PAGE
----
"ABSTRACT: Race and the Politics of Promotion in Newspaper Newsrooms"
Department of Communication
Utah State University
(Presented to the Newspaper Division of the Association for Education in
Journalism and Mass Communication national convention, Montreal, Aug. 5-8, 1992.)
It's one thing to hire people of color to help "balance" the newsroom, but
once minority journalists are on-board as reporters and editors, the
culture of the newsroom tends to exclude and isolate them. Responses by
1,328 newspaper journalists to a national survey shows that the newspaper
industry's efforts to correct the lack of newsroom and news content
diversity may have been something less than a complete success. As the old
rules change, those entrenched in the newsroom exhibit increasing
resistance to the new, multicultural order. At least, that's how it appears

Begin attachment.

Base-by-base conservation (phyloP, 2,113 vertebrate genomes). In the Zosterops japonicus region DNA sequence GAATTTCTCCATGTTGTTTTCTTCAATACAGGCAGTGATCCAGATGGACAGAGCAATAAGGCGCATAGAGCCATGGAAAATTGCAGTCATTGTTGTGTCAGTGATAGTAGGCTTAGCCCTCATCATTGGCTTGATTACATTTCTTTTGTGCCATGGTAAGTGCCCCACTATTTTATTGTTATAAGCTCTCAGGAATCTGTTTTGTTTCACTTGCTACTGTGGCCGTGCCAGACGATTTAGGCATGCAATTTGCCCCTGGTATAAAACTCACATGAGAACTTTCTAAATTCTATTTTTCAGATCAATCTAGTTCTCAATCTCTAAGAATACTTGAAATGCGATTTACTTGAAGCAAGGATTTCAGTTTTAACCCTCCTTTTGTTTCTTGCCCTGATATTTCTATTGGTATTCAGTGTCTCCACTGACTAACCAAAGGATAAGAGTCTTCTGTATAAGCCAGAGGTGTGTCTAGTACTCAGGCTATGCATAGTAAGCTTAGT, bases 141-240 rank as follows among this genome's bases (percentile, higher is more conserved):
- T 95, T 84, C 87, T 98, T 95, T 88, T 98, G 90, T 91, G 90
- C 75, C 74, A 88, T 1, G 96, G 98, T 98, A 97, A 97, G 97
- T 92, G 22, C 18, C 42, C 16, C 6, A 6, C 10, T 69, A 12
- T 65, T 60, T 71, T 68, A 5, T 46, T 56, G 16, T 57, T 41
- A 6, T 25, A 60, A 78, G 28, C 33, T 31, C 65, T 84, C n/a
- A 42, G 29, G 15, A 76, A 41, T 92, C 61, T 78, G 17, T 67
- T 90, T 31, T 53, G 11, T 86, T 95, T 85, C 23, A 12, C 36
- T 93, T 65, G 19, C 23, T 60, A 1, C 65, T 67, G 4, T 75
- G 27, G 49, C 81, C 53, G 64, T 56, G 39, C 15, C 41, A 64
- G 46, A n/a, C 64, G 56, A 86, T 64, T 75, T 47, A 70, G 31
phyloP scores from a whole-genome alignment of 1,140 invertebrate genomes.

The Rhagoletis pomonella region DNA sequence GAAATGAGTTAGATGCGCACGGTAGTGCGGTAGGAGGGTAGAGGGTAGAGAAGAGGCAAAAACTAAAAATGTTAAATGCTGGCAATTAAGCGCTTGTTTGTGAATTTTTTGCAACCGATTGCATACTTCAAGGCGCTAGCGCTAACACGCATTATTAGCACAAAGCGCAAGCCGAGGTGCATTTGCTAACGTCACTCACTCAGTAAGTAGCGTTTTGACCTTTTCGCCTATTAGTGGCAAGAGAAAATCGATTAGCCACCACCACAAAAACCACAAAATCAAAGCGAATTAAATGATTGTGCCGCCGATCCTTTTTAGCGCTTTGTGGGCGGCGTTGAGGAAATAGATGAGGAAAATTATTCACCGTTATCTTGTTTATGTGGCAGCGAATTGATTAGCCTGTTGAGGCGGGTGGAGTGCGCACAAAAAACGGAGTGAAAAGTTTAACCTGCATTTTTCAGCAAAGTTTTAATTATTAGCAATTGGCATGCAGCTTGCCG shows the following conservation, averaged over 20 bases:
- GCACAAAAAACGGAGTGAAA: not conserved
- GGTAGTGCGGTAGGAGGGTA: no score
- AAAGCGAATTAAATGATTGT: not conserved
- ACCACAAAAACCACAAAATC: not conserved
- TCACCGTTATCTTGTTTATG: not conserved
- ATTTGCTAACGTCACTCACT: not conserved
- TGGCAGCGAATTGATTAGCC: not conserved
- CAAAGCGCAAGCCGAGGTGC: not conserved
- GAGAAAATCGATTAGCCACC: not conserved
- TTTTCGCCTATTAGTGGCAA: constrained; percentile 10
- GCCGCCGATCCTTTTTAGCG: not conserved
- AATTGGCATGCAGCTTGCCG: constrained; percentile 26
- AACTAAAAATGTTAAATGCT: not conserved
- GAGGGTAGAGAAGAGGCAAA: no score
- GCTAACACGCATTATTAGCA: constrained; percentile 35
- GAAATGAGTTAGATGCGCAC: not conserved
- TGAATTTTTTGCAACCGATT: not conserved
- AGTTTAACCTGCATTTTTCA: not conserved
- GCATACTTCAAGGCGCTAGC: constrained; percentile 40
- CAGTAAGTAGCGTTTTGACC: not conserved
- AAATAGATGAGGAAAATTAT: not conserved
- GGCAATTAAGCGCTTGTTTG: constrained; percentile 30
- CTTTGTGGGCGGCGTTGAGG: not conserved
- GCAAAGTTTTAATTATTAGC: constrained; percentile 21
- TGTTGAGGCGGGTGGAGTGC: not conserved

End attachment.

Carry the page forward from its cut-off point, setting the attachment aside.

to the newcomers. Minorities and women in U.S. daily newspaper newsrooms
say glass ceilings sharply limit their professional opportunities, but
white men don't think the ceiling exists. Whites do think that minorities
get preferential treatment in hiring, assignments and promotions, but
minority journalists say that whatever extra benefit minorities may get in
hiring evaporates once they are in the newsroom. And how important is it,
really, to hire staffers of different ethnic and racial backgrounds?
Essential, say 74 percent of minorities, but only 49 percent of white
journalists. Once on-board, is there equal opportunity in training and
assignments? No, everyone agrees. More than 53 percent of white journalists
say minorities get just as many opportunities to succeed as anyone else,
but 65 percent of minorities say minority journalists have fewer
opportunities than whites. About 30 percent of whites say minority
journalists get more opportunities to succeed than do whites. Almost 69
percent of minorities say young minority journalists are hired to fill
quotas, and then abandoned. The bottom line: Sharply differing perspectives
by race about opportunities and advancement in newspaper newsrooms.
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